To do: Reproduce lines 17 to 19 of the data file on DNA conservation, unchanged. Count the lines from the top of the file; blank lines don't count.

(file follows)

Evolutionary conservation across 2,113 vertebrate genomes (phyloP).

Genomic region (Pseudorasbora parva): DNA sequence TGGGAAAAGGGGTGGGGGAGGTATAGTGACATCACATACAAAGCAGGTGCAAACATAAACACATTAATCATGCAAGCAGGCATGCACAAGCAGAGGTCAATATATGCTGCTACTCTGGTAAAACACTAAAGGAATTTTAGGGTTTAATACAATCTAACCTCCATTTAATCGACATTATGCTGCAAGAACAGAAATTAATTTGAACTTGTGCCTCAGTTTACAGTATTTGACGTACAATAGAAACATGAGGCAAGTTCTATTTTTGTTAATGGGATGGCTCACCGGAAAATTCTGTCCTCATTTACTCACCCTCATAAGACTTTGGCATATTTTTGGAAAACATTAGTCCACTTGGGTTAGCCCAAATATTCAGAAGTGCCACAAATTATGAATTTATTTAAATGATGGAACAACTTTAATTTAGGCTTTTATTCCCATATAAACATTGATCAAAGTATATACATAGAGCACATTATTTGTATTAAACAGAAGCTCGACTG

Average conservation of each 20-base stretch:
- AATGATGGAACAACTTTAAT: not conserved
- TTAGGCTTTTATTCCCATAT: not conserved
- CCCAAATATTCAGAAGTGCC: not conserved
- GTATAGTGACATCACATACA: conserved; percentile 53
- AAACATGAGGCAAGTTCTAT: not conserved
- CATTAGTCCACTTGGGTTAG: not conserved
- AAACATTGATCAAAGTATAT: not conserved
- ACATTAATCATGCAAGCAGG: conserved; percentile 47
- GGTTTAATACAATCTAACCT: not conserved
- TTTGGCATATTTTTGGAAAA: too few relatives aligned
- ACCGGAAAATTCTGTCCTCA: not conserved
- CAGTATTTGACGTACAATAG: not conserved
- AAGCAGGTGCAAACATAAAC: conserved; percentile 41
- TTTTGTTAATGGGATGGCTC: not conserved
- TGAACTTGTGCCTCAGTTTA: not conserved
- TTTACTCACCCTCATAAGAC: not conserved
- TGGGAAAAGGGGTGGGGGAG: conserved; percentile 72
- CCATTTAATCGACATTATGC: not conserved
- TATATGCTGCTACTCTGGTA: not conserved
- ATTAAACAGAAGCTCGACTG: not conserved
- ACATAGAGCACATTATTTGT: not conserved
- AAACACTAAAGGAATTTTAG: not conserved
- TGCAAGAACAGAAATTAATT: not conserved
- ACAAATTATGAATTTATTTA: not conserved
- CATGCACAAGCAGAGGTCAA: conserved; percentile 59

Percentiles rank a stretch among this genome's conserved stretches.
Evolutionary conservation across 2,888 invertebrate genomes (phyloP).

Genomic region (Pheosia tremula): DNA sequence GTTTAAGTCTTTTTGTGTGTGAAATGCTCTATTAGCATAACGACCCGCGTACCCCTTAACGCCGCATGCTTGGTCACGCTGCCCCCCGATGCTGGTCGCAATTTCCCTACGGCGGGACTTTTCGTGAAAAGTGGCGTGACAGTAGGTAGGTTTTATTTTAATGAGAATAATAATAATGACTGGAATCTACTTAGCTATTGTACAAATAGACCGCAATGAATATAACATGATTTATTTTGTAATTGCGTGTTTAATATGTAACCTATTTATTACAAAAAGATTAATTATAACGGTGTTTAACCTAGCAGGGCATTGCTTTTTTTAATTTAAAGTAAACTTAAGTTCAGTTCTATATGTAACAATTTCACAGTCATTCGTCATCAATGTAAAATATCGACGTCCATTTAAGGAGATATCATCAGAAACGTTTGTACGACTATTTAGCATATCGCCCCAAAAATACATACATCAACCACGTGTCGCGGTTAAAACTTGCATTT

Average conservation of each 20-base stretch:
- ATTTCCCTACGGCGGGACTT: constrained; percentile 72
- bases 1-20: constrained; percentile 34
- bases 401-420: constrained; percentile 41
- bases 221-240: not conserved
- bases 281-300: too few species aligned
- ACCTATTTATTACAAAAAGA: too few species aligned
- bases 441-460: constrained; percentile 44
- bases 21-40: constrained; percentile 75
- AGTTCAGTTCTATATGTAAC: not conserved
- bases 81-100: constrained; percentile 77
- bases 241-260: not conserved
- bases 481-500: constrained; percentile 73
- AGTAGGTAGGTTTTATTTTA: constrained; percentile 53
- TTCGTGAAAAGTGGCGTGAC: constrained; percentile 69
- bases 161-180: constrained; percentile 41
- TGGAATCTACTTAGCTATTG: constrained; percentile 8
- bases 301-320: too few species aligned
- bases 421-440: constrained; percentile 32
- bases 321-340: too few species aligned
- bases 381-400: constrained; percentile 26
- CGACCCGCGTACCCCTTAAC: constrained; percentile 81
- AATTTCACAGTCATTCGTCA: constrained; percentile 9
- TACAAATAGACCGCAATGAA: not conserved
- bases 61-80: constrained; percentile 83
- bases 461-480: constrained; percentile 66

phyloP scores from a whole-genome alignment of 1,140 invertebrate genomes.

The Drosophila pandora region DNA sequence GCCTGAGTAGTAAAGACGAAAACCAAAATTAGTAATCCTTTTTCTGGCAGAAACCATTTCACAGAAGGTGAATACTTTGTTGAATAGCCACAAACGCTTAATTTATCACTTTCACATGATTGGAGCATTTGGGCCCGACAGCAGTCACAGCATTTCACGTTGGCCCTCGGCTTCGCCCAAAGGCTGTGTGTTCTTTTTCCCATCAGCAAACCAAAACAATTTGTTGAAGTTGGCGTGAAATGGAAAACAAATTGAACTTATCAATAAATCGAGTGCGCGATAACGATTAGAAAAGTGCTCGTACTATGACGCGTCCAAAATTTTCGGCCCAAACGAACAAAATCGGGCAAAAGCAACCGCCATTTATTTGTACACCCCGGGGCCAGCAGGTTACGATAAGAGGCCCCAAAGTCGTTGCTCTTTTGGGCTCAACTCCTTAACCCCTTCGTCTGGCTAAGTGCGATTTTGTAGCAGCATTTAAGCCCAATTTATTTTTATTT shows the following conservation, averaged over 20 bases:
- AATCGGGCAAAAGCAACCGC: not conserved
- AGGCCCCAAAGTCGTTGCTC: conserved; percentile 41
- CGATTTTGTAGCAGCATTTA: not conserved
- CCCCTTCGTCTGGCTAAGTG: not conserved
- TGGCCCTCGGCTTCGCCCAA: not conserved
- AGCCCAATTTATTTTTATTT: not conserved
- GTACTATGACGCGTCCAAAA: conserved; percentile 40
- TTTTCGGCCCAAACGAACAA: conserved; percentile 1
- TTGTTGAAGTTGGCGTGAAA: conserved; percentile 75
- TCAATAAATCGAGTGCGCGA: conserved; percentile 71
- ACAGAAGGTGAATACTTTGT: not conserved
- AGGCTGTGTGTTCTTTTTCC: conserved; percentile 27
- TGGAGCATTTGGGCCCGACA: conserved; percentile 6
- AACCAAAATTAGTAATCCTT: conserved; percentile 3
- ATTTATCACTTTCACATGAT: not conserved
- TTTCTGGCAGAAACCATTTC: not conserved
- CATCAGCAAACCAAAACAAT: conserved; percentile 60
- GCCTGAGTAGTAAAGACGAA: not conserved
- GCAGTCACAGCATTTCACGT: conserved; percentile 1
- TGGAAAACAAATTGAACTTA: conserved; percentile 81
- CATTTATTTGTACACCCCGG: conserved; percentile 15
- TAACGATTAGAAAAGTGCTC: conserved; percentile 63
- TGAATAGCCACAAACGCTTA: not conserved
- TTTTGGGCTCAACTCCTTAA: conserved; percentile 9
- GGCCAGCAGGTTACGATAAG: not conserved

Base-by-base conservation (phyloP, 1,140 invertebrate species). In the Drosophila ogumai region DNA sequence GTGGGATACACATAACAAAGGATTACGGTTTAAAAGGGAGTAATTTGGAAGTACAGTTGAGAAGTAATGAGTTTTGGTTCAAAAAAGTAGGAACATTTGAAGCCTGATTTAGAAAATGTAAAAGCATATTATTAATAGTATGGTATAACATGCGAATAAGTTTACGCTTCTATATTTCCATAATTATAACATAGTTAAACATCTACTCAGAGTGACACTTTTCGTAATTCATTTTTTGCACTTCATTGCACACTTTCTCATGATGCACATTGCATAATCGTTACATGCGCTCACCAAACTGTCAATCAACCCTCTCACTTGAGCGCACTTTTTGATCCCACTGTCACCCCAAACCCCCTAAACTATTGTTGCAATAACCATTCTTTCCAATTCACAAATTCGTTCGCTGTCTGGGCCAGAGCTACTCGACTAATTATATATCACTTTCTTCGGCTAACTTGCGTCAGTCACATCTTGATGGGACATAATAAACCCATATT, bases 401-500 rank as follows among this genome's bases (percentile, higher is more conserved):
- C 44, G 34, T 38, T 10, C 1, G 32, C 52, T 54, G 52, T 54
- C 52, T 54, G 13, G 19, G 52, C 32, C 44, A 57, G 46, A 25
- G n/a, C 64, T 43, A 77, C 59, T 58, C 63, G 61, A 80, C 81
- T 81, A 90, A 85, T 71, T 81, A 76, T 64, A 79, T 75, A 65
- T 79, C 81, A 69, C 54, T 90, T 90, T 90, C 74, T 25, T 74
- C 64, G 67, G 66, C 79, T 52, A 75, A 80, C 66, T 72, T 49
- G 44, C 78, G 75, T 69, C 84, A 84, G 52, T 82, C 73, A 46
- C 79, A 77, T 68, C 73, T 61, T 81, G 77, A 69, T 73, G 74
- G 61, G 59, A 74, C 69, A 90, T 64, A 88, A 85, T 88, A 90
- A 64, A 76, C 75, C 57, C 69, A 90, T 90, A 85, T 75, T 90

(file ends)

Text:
- TTTTGTTAATGGGATGGCTC: not conserved
- TGAACTTGTGCCTCAGTTTA: not conserved
- TTTACTCACCCTCATAAGAC: not conserved